As for the city's massive evacuation for Gustav, those who needed assistance were successfully transported out and everybody else heeded the warnings and emptied the city before the storm made landfall. The city had more reporters than actual citizens, and anyone who stayed became an instant media star. The real problems occurred after the near miss. The mayor instituted a tiered re-entry plan, but failed to provide any real instructions, and the plan soon fell apart under a barrage of citizen protest.
Next time the mayor needs to level with people, not scare them, so folks will leave and not take a chance riding it out.
Hurricane Gustav provided the first real test for the incomplete 100-year Hurricane and Storm Damage Risk Reduction System. (It's quite a mouthful, isn't it?) By most accounts, the system fared well: none of the levees failed, the floodgates at the outfall canals closed and the then-untested pumps at the gates kept up with interior pump stations, keeping the city dry — and New Orleanians can all breathe a sigh of relief that the U.S. Corps of Engineers is watching over them.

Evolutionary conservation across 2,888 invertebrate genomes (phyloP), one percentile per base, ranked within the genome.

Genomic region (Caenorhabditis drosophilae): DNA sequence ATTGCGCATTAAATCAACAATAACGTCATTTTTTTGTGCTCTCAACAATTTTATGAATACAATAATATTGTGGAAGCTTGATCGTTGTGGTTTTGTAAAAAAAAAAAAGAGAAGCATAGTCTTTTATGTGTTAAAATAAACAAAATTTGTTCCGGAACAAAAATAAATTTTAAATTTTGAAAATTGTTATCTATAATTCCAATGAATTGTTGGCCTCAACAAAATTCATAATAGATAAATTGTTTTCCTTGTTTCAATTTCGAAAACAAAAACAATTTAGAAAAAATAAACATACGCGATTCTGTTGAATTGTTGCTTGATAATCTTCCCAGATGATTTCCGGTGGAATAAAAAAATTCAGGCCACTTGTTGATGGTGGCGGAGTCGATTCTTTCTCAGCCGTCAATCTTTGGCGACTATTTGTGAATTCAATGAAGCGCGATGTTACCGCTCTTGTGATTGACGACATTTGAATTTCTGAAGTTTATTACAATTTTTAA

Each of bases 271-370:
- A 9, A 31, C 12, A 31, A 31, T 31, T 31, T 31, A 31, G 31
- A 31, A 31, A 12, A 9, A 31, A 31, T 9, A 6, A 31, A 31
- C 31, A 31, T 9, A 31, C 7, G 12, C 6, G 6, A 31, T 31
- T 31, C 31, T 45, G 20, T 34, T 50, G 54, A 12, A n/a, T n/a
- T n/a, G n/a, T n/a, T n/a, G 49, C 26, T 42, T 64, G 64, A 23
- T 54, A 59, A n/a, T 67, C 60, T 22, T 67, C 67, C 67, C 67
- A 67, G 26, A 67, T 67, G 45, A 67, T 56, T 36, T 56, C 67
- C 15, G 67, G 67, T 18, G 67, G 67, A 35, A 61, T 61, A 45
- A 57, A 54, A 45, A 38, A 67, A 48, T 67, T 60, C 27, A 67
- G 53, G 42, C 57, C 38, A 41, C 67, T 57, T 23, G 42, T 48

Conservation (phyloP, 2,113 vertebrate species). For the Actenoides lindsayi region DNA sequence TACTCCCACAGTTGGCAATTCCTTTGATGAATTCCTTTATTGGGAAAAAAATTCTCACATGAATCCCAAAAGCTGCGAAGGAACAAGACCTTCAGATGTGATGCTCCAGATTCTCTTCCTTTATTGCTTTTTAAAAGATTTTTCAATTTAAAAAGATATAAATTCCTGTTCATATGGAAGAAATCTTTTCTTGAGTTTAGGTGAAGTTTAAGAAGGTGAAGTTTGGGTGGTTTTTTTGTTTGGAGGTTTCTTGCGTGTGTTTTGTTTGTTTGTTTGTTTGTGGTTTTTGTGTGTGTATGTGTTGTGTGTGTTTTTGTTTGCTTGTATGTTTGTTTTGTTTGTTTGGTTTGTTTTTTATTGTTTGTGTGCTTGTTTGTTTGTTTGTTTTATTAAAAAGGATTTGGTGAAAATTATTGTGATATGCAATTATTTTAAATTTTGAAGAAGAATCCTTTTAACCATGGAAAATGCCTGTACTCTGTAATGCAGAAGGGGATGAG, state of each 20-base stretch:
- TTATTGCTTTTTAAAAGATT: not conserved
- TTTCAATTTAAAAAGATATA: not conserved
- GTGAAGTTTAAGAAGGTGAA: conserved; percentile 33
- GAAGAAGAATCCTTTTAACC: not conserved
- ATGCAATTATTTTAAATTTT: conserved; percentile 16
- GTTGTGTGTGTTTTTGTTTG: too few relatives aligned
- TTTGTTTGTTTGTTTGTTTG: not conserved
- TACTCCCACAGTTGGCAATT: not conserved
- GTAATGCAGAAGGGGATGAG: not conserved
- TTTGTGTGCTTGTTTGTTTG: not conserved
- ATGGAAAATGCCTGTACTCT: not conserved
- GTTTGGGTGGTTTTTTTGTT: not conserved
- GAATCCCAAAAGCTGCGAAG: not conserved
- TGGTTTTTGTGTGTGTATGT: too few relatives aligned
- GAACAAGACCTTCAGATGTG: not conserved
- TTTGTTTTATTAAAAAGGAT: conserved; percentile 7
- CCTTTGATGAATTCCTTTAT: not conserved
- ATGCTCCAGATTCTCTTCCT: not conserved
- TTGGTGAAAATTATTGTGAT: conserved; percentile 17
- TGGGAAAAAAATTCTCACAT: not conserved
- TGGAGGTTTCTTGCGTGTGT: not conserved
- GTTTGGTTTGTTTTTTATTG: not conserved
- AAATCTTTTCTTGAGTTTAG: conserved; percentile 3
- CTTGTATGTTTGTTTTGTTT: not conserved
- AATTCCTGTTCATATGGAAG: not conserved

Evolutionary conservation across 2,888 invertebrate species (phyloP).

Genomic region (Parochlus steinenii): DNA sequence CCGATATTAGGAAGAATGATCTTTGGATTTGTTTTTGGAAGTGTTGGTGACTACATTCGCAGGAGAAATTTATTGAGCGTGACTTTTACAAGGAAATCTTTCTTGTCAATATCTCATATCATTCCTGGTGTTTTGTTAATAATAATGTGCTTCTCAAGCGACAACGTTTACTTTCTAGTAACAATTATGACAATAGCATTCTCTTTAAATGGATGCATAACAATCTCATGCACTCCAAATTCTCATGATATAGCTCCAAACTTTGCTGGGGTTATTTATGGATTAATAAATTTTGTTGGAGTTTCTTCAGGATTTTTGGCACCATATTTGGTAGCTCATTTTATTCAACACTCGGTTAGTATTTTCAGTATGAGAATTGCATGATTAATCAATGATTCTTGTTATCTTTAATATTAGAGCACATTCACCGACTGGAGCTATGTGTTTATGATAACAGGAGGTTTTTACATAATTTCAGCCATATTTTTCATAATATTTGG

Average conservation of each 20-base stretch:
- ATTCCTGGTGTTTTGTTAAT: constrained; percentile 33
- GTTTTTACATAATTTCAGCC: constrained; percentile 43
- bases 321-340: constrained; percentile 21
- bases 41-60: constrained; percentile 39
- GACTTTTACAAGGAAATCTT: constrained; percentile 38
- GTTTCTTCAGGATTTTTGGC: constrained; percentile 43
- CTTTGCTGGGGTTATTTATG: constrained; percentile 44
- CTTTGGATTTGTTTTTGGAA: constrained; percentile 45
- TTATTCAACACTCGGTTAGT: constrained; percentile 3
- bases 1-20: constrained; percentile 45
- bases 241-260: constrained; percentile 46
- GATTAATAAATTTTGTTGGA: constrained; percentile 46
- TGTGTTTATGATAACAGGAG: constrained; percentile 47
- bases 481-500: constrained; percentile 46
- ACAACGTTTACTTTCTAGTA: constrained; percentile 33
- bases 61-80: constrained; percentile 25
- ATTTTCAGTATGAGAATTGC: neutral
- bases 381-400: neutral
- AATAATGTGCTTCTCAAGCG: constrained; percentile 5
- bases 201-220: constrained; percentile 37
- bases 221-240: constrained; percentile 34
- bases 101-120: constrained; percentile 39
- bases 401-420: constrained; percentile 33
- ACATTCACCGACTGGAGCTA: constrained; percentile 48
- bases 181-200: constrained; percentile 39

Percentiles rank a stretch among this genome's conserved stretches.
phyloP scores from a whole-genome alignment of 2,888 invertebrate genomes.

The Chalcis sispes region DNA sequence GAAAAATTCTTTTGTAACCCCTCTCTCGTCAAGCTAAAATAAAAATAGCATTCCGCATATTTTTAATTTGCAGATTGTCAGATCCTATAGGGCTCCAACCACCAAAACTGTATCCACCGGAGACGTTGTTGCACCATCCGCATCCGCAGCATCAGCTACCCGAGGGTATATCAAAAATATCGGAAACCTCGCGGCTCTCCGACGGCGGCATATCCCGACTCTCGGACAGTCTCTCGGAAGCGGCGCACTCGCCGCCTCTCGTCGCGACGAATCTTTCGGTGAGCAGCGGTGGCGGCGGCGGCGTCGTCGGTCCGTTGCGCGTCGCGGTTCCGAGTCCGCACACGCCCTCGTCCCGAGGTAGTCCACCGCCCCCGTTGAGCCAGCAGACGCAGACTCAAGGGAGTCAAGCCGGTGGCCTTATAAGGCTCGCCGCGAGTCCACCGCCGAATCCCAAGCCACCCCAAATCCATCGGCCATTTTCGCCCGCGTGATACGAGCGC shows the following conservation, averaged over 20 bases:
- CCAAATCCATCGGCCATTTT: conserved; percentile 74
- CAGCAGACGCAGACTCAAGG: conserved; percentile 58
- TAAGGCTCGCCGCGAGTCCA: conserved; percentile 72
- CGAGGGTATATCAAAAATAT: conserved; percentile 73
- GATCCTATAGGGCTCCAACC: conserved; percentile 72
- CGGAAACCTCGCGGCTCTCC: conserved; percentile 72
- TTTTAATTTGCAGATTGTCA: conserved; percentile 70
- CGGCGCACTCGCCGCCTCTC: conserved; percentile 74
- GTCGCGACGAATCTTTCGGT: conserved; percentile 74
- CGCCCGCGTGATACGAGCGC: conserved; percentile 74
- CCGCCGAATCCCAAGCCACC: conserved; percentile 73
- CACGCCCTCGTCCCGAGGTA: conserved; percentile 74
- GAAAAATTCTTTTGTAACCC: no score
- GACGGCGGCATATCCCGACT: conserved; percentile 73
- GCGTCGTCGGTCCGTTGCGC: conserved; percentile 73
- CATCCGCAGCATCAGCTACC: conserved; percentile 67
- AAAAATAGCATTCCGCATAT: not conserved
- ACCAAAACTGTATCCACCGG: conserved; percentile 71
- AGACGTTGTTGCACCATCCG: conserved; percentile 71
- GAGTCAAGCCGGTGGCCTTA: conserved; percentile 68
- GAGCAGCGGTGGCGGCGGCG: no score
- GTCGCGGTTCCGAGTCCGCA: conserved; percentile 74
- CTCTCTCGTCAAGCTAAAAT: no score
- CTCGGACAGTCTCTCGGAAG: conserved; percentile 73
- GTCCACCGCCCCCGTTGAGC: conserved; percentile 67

Plugging holes in expansion joints on floodwalls with newspaper still sounds as infuriating as it did when it was first reported in May. The real problem isn't with the materials the Corps uses, but with the Corps itself. As Tom Jackson, a longtime civil engineer and a member of the Southeast Louisiana Flood Protection Authority East (the consolidated East Bank levee board) has repeatedly explained, the Corps is a military organization and not open for debate or discussion.